The first fishes I ever caught were a chub, most likely a horneyhead chub Nocomis biguttatus, captured on a piece of a crayfish, and a sunfish caught on small piece of worm - can’t be sure which one was first. Over the years of studying fishes, the fish that I have encountered most frequently at the end of the line has been the smallmouth bass Micropterus dolomieu. With Shannon Brewer I recently wrote a short summary on the species for the upcoming Black Bass Diversity: Multidisciplinary Science for Conservation Symposium. Although I thought I knew a lot about the species I found that there are still new discoveries to be made and old ideas that re-emerge. The smallmouth bass was first described by the French naturalist Bernard Germain de Lacépède (1756-1825) who traveled widely in the pursuit of fishes and wrote multiple volumes of Histoire naturelle des poissons. Lacépède named the smallmouth bass after his associate, the French mineralogist M. Dolomieu. In a mistake that would confuse countless novice Ichthyologists since then, the specimen has a damaged dorsal fin, hence the genus name would forever be Micropterus, meaning “small fin”. So I am reminded that we all make mistakes but we hope they easier to learn from and to hide. I learned a lot from the smallmouth bass and believe it is appropriate to pay homage to the fish.
So let’s start at the beginning. The smallmouth bass is a member of the family Centrarchidae and the most recent common ancestral centrarchid was recently aged at 33.59 million years ago by Thomas Near and colleagues (Evolution 59:1768-1782) using a technique that combines fossil aging and molecular clocks. Yes, indeed there are fossil Micropterus that were aged as 12 to 16 million years old, which translates to 4 to 5 millions of generations producing changes that we can see today – nine distinct species of Micropterus. Smallmouth bass differ from the others black bass in having larger eggs, larger fry, and longer period of parental care. Black bass as a group support important recreational fisheries in North America and are easily characterized as a mult-billion dollar group of fishes.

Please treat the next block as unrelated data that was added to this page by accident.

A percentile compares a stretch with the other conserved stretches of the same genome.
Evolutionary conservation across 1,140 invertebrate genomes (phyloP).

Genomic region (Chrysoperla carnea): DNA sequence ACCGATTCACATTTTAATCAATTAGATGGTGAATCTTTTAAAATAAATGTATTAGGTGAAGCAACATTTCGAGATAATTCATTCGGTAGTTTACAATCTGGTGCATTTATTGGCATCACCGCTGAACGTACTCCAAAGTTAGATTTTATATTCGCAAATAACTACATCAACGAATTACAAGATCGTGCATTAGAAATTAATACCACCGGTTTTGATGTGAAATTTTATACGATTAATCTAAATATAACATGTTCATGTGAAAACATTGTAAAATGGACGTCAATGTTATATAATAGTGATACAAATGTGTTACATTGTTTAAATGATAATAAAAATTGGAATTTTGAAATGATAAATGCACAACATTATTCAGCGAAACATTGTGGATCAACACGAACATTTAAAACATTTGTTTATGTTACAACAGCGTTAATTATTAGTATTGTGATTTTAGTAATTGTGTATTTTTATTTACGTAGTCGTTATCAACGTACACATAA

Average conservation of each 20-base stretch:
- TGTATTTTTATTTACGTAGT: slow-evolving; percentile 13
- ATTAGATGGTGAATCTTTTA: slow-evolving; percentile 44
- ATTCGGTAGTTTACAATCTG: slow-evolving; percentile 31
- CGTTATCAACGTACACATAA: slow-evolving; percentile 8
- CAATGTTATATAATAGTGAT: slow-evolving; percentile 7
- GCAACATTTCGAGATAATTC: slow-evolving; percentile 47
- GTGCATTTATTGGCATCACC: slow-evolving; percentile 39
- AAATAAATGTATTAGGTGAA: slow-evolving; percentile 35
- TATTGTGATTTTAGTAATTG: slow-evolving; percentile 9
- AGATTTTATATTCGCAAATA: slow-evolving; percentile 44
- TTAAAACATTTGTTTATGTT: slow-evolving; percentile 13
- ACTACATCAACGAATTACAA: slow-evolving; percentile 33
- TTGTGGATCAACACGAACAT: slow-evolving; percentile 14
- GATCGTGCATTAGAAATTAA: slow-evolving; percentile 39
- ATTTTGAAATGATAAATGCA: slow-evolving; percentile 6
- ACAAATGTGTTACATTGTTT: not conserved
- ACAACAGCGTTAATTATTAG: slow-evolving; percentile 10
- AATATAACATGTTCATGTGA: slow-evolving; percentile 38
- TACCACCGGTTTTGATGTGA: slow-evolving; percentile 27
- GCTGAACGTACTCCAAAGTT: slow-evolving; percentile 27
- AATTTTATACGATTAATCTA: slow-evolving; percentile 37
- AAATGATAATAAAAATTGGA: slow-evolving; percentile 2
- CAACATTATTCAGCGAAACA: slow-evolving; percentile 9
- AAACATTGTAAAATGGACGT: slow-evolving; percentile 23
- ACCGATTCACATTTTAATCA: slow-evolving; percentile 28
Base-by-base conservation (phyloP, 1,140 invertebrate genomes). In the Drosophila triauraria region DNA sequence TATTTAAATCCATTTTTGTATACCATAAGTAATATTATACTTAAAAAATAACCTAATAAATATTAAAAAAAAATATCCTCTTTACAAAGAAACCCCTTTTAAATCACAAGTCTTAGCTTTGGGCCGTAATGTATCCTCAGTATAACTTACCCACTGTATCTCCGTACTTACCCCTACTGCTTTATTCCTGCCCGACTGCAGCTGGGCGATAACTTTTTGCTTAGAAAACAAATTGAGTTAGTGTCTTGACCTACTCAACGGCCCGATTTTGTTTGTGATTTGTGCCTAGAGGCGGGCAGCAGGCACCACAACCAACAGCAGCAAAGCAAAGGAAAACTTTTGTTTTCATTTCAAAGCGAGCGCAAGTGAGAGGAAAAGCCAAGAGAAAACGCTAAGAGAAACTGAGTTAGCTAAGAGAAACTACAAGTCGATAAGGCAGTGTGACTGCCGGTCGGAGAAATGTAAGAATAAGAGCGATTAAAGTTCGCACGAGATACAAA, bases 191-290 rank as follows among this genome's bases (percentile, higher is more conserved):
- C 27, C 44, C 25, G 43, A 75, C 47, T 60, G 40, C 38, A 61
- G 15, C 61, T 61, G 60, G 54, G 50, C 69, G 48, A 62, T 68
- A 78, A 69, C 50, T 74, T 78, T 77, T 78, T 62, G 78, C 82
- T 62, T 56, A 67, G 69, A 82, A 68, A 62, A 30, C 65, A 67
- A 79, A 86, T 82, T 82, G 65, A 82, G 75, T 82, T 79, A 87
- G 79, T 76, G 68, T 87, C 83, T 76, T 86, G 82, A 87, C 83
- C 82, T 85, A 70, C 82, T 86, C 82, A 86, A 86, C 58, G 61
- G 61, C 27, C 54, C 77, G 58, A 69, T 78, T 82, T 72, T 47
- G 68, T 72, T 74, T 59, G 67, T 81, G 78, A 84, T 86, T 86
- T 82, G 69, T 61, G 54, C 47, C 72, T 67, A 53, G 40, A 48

Smallmouth bass males select a suitable nest location, clear it of loose material and create a depression, before courting a nearby female. Males are known for their aggressive defense of the nest site and the developing brood. At the actual spawning, males and females show sexual dimorphism in color pattern. Dark vertical bars against a pale background are evident in the ready female smallmouth bass. The iris becomes distinctly red in the spawning male smallmouth bass. I have seen no studies that investigate this further. Why the more intense red iris? How long does it last? Does it have adaptive significance? Smallmouth bass may guard the developing brood for as long as 7 weeks. Initially the male is able to keep the free-swimming larvae, or black fry, in a tight school but the larvae due disperse in search for food. However, at night the fry stay together and settle on the bottom until sunrise. Parental care is the key factor influencing early survival. Removal of a guarding male may allow egg predators to swarm the nest until the male returns. The smallmouth bass may grow as fast as 1mm/d and soon disperse from the nest and the parental male.
Smallmouth bass have been widely introduced because of their popularity as a recreational fish, even in areas with marginal conditions to support these fish. Because there are an opportunistic top carnivore they often cause shifts in fish assemblages, or even elimination or redistribution of other fish and crayfish. They have had a devastating effect on indigenous fishes in parts of South Africa and Oahu (Hawaii). In their native range they serve as intermediate hosts for a number of flatworm parasites and hosts for native freshwater mussels, such as the wavy-rayed lampmussel Lampsilis fasciola and others These mussels have mantle flap lures that imitate fish prey, attracting smallmouth bass, which are then infected with the glochidea. See video of Lampsilis fasciola mantle lure by Zac Wolf. Fascinating!
|Lampsilis fasciola mantle lure. Photo by Dick Neves|